And while Sanders is willing to have a go at Clinton over Goldman speeches, he avoids harder arguments. Over time, Democratic Party politics has relied more on appeals on the basis of identity, and in this campaign Clinton has pushed identity in a big way (every speech must name the litany of groups: women, African-Americans and Latinos, the disabled, transgendered, etc.). But Sanders does not challenge Clinton on identity politics, presumably for fear of appearing unsympathetic to these same groups, and that gives her a big advantage. Moreover, Sanders has a pro-gun history (or, you could say, he’s less gung-ho about gun control than most Democrats), but when Hillary criticises him on guns, he is defensive and won’t robustly defend gun rights.

The fact is that neither Sanders nor Trump is a substantive politician with coherent, compelling messages. Less than a year ago, Sanders was an obscure senator (with not much to show for decades in Congress), while Trump was known as a real-estate mogul and reality TV star, not a politico. The support they have garnered in this election has been mainly driven by a rejection of the dysfunctional and weak American political establishment, rather than the attractiveness of their (pretty thin) programmes.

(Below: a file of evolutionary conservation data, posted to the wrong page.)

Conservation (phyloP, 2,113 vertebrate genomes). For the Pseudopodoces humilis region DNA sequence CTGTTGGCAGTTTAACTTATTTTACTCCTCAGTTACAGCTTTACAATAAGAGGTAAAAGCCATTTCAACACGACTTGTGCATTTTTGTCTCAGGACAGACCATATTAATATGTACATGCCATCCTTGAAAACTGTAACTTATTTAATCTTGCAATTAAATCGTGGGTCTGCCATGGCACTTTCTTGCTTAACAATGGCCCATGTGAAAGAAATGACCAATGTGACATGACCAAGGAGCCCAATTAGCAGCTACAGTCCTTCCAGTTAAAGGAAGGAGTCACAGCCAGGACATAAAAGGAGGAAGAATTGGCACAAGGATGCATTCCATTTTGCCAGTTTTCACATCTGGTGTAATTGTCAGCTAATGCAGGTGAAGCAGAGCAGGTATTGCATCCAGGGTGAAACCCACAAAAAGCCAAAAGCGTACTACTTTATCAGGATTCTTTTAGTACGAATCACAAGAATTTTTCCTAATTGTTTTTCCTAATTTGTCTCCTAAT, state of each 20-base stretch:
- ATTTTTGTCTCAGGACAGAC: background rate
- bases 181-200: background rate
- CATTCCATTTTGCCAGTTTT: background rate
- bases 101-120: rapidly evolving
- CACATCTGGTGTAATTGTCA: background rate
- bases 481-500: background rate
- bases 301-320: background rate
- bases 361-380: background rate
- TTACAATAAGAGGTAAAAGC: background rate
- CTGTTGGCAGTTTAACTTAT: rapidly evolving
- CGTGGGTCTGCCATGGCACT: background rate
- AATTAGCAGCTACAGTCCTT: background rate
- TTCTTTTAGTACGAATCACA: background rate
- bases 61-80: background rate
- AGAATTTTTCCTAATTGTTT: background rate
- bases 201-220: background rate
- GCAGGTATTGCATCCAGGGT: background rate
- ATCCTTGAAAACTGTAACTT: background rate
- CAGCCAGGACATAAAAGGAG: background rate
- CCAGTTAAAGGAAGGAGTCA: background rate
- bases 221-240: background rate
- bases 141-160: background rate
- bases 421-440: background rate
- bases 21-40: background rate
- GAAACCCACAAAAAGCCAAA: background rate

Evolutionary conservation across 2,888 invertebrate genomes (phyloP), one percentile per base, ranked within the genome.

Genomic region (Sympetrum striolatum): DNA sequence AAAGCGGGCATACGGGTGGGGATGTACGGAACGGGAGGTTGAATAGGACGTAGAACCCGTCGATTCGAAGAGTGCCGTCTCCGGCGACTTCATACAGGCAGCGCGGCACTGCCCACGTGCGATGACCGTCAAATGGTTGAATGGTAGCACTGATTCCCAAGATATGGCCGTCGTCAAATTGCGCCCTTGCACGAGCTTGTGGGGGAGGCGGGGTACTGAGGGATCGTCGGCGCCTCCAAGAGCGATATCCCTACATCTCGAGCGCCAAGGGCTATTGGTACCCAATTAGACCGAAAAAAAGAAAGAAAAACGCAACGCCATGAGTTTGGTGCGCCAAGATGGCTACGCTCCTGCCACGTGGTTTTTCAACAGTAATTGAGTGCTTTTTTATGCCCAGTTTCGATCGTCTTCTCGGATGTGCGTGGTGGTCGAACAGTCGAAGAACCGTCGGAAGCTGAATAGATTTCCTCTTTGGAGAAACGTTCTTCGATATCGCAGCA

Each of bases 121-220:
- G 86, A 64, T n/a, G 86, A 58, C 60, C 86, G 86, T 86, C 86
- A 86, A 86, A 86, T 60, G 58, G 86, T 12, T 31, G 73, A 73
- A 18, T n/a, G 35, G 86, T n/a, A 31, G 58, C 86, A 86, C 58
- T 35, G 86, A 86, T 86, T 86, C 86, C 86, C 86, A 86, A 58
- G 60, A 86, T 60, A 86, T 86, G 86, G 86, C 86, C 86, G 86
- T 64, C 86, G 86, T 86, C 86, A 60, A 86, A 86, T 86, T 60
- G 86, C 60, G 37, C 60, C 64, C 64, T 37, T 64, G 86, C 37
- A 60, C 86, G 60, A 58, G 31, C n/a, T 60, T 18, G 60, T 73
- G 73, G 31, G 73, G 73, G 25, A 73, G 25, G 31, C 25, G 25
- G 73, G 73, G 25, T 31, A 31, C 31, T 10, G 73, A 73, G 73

Sanders’ campaign has succeeded in giving Hillary Clinton and the Democratic hierarchy a scare. But his campaign’s ultimate failure has revealed the limitations to his narrow economic populism, which, in the end, made Clinton look like a broader thinker in comparison. Give Bernie credit for raising some good questions, but not for providing many persuasive answers.

Sean Collins is a writer based in New York. Visit his blog, The American Situation.

Picture by: Jeff Swensen / Getty Images.

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Topics USA